In post-humanist studies of identity, otherness and exclusion – conducted within the de-anthropocentrism of the humanities – questions arise about the condition of non-human subjects (animals, plants, things) that gain the cultural and social status of Others. As non-human entities, they have a socializing value, cement interpersonal relations, attract people to certain places. They have performative, integrative and co-creating abilities. The posthumanistic “turn towards things” opens the room for the construction of their social (auto) biographies, a development which already has been taking place in contemporary children’s literature. The problem of the creation of (auto)biographies of non-human subjects is presented in this article on the example of the picture book Otto: The Autobiography of a Teddy Bear by Tomi Ungerer. The artist gives the non-anthropomorphized plush toy the status of a non-human subject and an active actor of social life as a medium of unoffi cial memory of the Holocaust. Ungerer consciously and innovatively uses the key determinants of the posthuman discourse, including intimate childhood experiences.
The concept of city has got broad analytical perspectives, one of them are: the structural perspective, sociological, psychological, political, cultural, industrial and also the pedagogical perspective. In opposition to the concept of city is the concept of countryside, within which the concept of nature is regarded as an idyllic place, it is the place of childhood, the place of longing, it is the lost place that has been starting to go under the knife of time since the 20s of the last century. The apotheosis of the concept of city, that is being practiced by many artists, embracing the symbolics of the concept of city by mass culture and later by popular culture, causes the necessity to take the initiative of conducting the research that would attempt to establish the identity of the concept of city in modern culture. The article attempts to specify how the concept of city functions in popular culture through the analysis of chosen texts in popular music, starting from the 50s of the XX century until the XXI century.
In this article I try to think about the terms “stories” and “ontologies” in Ewa Domańska’s works: Mikrohistorie. Spotkania w międzyświatach (1999; 2005), Historie niekonwencjonalne (2006), Historia egzystencjonalna (2012), Historia ratownicza (2014) and I try to compare my conclusions with her latest publication. I am interested in the turning point in her thoughts, giving up the theory and methodology of history and switching to the ontology of the dead body. In order to do this I look through these publications and indicate which threads could help work out the excellent, innovative, and fresh conception of Nekros. The main part of the article is a detailed discussion of this. In the other part, I consider how to interpret more traditionally a past description like “cultural memory” and whether Domańska’s works accidentally invalidate them. I suggest a short statement of Marcin Napiórkowski’s and Stephen Marks’ works to show closer (Marks) and further (Napiórkowski) parallels or completely different presentations of similar problems.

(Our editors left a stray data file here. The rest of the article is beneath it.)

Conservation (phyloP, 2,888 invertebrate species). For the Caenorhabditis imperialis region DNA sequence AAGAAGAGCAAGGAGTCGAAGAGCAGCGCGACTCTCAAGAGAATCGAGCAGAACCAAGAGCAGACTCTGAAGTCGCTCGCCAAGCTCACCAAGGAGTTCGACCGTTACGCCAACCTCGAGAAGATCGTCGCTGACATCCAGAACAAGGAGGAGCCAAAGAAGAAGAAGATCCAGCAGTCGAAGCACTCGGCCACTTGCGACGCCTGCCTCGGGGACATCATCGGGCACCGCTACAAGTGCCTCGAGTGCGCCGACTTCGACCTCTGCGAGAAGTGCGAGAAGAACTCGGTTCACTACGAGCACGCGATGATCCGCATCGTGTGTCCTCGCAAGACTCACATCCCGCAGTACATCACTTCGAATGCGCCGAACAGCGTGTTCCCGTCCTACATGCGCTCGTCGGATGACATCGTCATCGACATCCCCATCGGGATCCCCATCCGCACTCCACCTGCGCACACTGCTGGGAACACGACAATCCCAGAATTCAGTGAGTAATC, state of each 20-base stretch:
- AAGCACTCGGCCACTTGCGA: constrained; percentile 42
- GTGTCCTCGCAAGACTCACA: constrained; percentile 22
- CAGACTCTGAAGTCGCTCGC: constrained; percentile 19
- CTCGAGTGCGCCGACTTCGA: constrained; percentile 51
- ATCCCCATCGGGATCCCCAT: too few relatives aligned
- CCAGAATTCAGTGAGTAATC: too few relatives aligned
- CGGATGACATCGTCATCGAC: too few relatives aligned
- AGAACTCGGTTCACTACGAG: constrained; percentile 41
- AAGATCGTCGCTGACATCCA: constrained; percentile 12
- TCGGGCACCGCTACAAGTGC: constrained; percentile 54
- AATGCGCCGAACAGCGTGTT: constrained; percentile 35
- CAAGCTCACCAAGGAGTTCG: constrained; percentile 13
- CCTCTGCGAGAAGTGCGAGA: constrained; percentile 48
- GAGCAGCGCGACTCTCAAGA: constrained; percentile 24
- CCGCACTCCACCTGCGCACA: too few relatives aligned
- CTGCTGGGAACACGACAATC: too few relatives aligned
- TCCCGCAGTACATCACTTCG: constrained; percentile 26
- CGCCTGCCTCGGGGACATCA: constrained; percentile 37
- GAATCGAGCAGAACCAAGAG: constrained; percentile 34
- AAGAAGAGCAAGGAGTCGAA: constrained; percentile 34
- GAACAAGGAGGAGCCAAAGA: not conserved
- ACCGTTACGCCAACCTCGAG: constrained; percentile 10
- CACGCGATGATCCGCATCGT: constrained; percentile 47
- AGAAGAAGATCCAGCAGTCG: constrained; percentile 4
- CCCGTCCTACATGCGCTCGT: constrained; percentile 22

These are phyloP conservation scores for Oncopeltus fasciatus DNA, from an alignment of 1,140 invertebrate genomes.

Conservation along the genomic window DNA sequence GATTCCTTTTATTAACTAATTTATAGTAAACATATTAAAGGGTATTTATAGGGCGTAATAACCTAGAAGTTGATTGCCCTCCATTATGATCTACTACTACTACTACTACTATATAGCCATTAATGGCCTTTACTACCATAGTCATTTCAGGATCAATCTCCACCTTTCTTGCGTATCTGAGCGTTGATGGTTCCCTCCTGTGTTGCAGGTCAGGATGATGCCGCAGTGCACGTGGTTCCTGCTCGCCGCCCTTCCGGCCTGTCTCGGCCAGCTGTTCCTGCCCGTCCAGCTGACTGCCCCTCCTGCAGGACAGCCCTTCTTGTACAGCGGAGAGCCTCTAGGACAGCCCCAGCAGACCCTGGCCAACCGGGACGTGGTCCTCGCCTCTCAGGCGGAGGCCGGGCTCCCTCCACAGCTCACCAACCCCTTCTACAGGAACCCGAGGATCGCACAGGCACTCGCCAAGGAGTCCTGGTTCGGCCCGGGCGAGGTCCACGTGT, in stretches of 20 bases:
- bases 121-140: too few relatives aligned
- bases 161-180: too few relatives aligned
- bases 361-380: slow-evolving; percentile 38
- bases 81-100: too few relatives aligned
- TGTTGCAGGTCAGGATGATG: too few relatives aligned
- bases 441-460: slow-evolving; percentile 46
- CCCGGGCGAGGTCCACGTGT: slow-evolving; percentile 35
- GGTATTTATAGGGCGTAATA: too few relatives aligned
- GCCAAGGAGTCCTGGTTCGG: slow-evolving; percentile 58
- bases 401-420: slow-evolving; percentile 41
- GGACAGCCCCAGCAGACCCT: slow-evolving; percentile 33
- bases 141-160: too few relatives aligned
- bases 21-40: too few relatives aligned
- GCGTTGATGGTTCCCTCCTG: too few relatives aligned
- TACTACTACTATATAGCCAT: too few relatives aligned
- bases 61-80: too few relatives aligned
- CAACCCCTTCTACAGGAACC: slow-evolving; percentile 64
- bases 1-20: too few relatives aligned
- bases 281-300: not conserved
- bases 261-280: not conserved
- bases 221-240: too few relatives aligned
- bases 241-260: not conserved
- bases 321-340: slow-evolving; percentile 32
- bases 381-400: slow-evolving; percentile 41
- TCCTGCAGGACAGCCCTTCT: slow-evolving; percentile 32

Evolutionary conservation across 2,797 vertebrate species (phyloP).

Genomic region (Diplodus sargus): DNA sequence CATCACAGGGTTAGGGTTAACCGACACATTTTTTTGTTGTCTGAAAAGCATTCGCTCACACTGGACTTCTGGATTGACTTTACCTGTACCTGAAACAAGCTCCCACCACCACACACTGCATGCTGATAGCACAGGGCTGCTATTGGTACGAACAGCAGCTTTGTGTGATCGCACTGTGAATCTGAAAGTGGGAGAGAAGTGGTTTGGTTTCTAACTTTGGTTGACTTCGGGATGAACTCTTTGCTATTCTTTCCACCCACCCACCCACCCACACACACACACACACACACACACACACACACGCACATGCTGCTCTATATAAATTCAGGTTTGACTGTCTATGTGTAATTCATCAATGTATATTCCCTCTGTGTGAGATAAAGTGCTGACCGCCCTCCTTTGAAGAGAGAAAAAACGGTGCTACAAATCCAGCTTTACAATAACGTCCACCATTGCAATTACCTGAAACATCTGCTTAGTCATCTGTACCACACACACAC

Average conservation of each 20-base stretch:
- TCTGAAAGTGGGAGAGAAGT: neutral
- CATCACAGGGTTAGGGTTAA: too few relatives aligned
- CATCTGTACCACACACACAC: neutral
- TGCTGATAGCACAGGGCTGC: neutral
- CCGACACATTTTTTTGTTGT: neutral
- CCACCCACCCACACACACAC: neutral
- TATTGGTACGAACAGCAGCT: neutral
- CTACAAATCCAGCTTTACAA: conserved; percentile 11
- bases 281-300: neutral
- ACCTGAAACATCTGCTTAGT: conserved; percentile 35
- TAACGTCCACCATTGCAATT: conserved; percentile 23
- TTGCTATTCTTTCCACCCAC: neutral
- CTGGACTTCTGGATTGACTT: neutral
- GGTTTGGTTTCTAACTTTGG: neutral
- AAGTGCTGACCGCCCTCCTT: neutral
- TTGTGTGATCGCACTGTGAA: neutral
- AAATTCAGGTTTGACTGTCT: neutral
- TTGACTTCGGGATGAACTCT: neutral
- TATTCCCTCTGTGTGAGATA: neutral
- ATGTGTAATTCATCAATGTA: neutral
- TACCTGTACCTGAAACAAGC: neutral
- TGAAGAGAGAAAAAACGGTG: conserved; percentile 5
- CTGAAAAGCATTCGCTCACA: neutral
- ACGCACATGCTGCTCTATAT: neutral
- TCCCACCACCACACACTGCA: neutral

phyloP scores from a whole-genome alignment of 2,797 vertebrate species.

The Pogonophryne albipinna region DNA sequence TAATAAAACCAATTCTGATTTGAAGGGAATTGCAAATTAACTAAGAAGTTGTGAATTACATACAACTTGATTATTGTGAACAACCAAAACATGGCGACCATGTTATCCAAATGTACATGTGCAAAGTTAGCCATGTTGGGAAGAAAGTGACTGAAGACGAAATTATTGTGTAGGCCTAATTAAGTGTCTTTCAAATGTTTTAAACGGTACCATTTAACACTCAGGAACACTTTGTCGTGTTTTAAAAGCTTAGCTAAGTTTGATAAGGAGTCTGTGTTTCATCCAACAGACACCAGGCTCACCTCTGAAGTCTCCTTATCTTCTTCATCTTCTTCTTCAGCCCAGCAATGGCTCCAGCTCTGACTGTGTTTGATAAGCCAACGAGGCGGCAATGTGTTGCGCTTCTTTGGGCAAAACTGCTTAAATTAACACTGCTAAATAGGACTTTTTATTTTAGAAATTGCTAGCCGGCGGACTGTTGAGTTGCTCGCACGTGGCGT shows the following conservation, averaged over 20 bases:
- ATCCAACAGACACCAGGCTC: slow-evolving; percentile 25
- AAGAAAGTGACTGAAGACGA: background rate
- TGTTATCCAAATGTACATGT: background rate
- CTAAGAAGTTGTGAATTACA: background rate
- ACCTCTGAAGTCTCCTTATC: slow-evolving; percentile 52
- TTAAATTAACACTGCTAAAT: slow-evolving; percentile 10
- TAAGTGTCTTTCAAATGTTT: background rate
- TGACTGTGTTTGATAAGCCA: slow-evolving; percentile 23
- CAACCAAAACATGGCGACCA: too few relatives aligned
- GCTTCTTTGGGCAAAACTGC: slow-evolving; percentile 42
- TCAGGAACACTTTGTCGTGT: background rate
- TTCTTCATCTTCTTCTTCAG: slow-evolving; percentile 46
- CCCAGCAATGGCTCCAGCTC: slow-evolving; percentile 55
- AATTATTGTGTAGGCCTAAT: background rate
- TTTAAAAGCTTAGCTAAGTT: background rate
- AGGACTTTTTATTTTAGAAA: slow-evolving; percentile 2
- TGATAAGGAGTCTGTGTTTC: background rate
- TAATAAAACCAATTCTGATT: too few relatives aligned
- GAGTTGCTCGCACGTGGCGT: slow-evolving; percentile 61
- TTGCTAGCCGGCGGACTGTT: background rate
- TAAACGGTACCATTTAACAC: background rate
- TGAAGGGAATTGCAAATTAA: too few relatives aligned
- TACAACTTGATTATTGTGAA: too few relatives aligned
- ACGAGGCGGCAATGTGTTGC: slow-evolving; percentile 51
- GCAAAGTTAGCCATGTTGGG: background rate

Whereas Ingarden’s studies on the strata of the literary work of art have attracted considerable critical attention, it is not the case with the other building-block of his theory, the concept of the literary work’s temporal phases. It was ignored by the French structuralists and the American pragmatists, and, more recently, by neuroscience, although the latter is founded on insights that are similar to Ingarden’s. A comparison of the two approaches shows that his concept of temporality remains as relevant as ever. It is an analytical tool of remarkable precision that can be used to examine schemas of understanding conditioned by the sequential nature of language, especially in case complex schemas elicited by utterances with many themes and hardly any temporal or causal links. Ingarden’s analyses shed light on the analogically-functioning memory mechanisms that generate cognitive schemas responsible for the integration of the experienced objects. Drawing on Edmund Husserl, Henri Bergson and philosophers of the Lvov-Warsaw School, Ingarden assigned the key role in that process to foreshortening and the retention-protention mechanism. After identifying these sources of inspiration it is possible to suggest an alternative solution to the problem of the cognitive value of neuroscience narrative protocols and to situate current developments in narratology in a broader conceptual framework.